Pepe Mel was clearly looking to ease the youngster into the first team picture and gave him two fairly lengthy substitute appearances in the next five matches before deciding to be bold and starting him at the Bernabeu. It would prove to be a fateful decision.
Twenty one minutes into the match Sergio Ramos clattered into him with typical subtlety. The result: massive damage to his anterior cruciate ligament and a serious setback to a sparkling talent.
Vadillo’s injury might have hampered his development, but equally it took him off the market. Fiorentina, Real Madrid and Manchester United had all made bids for the prodigy, United offering €3 million to take him to Old Trafford.
Betis rejected the deals, and local boy Vadillo pledged his loyalty to the club. He certainly has genuine Bético credentials, but the fact that he attended English classes during his recuperation implied he knew his long term future probably lay elsewhere.
He finally returned thirteen months later, for a Copa del Rey tie against Real Valladolid, and dispelled any doubts that he might not be himself with a superb thirty minutes from the bench, setting up two goals as Betis overturned a first leg deficit to go through 3-1.
Vadillo then made his first bow of the league campaign last weekend, coming on with half an hour left, shortly after his side had squandered a 2-0 lead at Deportivo, and helped them go on to win 3-2. He followed that up with his exciting supporting role at Messi’s big show.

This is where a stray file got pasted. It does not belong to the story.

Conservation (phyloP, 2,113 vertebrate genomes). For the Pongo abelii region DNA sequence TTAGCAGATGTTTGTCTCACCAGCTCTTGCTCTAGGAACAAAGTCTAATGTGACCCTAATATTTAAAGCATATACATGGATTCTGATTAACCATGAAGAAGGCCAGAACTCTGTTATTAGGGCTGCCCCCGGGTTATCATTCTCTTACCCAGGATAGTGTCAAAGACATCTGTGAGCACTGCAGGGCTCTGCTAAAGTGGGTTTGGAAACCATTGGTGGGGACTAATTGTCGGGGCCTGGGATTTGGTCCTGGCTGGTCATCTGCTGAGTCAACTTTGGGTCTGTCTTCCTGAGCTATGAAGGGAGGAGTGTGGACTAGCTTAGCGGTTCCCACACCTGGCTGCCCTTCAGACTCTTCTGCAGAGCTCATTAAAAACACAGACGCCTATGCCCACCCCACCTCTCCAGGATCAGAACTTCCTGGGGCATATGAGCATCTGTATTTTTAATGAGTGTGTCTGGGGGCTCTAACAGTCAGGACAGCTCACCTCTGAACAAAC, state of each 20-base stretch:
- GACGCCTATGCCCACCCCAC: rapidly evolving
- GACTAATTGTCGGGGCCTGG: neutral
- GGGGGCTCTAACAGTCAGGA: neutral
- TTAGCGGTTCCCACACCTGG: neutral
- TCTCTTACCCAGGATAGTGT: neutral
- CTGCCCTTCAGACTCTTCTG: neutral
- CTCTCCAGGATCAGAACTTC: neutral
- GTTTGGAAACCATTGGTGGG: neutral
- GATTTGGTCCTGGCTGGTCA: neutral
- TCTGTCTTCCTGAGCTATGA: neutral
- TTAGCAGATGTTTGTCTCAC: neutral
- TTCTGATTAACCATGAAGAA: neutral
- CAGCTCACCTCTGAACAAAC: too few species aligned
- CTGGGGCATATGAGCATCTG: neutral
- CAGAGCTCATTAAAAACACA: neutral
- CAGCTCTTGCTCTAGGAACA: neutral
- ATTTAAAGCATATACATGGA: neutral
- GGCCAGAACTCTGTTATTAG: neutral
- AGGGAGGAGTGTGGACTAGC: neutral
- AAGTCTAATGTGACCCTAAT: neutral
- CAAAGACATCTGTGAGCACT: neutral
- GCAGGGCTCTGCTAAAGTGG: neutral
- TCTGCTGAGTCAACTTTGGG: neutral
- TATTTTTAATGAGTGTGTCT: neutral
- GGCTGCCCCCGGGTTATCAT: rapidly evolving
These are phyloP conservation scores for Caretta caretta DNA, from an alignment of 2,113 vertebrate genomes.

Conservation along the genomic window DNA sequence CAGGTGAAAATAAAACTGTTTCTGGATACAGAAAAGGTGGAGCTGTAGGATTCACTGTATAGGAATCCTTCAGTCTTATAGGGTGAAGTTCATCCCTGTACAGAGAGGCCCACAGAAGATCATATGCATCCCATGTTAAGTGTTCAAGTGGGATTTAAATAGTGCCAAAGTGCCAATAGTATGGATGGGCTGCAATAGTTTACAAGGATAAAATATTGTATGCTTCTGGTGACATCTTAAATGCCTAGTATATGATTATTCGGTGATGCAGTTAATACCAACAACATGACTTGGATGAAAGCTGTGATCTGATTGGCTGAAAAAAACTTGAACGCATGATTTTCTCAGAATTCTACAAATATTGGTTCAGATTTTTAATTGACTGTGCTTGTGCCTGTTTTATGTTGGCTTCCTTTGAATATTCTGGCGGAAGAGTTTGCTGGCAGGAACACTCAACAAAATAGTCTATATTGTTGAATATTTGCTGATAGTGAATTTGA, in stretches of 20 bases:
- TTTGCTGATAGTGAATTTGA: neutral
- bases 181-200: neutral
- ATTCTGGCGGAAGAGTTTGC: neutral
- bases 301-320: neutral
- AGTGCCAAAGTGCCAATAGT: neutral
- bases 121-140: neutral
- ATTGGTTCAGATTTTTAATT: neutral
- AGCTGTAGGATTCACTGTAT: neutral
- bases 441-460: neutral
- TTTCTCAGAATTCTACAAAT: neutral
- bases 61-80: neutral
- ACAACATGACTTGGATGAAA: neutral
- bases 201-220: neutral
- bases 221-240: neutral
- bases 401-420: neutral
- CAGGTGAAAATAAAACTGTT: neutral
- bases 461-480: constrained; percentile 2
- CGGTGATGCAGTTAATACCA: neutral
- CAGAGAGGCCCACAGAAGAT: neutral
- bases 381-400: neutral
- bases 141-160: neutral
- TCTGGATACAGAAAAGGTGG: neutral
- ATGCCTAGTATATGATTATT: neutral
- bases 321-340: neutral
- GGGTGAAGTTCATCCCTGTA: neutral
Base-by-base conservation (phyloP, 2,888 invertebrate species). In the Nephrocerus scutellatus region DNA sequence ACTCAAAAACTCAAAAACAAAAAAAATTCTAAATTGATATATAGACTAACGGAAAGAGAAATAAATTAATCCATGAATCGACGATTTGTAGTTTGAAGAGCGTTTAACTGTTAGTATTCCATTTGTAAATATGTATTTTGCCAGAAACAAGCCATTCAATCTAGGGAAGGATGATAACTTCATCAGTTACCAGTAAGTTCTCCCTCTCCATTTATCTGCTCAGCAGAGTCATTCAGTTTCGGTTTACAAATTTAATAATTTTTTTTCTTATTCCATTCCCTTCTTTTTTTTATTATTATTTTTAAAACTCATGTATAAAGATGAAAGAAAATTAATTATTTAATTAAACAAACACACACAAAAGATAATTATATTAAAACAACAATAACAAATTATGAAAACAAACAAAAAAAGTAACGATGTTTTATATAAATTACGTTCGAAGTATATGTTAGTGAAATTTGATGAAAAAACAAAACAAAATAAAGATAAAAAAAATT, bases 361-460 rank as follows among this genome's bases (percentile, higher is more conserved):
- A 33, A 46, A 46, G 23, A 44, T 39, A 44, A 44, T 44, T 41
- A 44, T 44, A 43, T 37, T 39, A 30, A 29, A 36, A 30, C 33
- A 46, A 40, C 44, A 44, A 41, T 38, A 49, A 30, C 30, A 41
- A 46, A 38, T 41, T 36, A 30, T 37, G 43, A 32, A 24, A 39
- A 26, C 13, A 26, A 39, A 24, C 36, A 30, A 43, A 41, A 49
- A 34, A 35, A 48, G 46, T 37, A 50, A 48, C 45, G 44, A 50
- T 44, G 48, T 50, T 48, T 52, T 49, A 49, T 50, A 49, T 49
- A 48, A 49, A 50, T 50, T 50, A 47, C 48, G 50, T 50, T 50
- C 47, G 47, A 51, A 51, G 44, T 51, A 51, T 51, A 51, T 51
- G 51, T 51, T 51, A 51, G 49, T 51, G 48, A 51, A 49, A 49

Betis are enjoying a fine campaign, and have plenty of talent in the line behind the striker. It’s the perfect scenario for Pepe Mel to bring Vadillo through without rushing him, although there’ll be a real temptation to throw caution to the wind if he continues to captivate like he did against Barcelona.
Scouting isn’t rocket science! Every time a Premier League side signs a good foreign player the nation goes crazy. Who is this mystery guy? Where did he come from? Anyone with a decent knowledge of the game outside the UK would have known that the likes of Santi Cazorla, Oscar and Papisse Demba Cissé were likely to succeed, and there are plenty more of them out there. So who’s the next “secret” star to watch out for? Who is the next Cabaye?
Rumour has it Vicente Iborra is high up on Brendan Rodgers’ wanted list for the January transfer window. We all know that Rodgers is more Football Manager devotee than Harry Redknapp-style punter, with a very clear idea of the attributes he requires from players in each position. So which of Brendan’s boxes does Iborra tick?